8 Tips for Managing Stakeholder Expectations

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8 Tips for Managing Stakeholder Expectations
Why Stakeholder Management?

One of the most critical aspects of project management is doing what’s necessary to develop and control relationships with all individuals that the project impacts. In this article, you will learn techniques for identifying stakeholders, analyzing their influence on the project, and developing strategies to communicate, set boundaries, and manage competing expectations.

By successfully managing your stakeholders, you will be better able to keep a lid on scope creep, ensure project requirements are aligned, understand tolerance for risk, and mitigate issues that would otherwise delay the project. Good stakeholder management is a testimony to your influence in an organization, and a key component to a healthy project environment.

As the project manager for a coveted account you are excited for the opportunity of a new project, but anxious for a good outcome. The team is assembled and you have every confidence that they will help you successfully meet and exceed the client’s expectations.

You’ve been here before and you know that even the best laid plans can quickly go awry. When this happens you need to regain control fast before your team loses motivation.

By properly managing the stakeholders’ expectations from the outset, the chances for a smoother journey are much greater. Here’s 8 tips for PMPs to help keep the stakeholders calm and reassured throughout the project, and also at the end, take a look at some great PDU courses for PMPs that can help you build your leadership and project management skills.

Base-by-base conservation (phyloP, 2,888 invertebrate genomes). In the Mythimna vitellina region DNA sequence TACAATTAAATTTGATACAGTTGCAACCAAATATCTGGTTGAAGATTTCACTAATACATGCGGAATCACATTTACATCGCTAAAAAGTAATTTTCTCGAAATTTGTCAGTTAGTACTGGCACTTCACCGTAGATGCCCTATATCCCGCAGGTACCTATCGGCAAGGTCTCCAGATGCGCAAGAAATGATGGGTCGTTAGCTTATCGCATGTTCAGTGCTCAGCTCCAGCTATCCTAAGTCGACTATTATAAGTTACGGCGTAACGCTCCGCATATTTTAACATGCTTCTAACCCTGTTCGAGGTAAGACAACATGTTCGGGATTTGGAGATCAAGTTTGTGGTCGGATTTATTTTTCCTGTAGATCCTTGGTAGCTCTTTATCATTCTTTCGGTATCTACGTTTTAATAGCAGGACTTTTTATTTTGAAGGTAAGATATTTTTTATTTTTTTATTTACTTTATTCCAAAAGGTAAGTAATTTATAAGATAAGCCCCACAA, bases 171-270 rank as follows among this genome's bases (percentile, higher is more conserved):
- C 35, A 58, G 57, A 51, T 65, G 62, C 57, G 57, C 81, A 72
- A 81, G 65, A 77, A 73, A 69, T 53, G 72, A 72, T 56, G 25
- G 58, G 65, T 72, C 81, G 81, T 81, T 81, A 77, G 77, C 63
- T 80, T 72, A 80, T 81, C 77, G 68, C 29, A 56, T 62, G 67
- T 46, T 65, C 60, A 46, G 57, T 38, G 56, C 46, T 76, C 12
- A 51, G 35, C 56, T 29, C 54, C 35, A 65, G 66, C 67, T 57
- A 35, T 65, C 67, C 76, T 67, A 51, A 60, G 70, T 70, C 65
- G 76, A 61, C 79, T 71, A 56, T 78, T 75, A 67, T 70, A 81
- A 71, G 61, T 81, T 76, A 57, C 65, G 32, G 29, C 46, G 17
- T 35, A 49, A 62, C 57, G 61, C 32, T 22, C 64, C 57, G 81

1. Identify who the stakeholders are. Obvious? Not always. Most projects will have numerous stakeholders and not necessarily just the most easily recognizable. The PMBOK® Guide defines a stakeholder as: a person, or organization, that is actively involved in the project, has interests that may be positively or negatively affected by the performance or completion of the project, and may exert influence over the project. That could include senior management in your own company. If the major influencers in your own company are not fully onboard, it could cause dissent in your team.

You will then need to identify the other non-obvious stakeholders of this project. For example, who are the funders? They normally take a quiet back seat behind the movers and shakers, but if you haven’t considered their expectations you might lose an important influencer. Keep brainstorming for other quiet, but important stakeholders.

2. Identify the stakeholder’s preferred method of communication. By using the most effective manner of communication you will help ensure the stakeholder remains content. If you make the mistake of using the wrong method (or non-preferred method) it will cause frustration and lack of confidence. It will show you didn’t listen to their initial direction.

3. Keep stakeholders engaged throughout the process with timely updates. Ask the right questions, of the right people, at the beginning and throughout the project.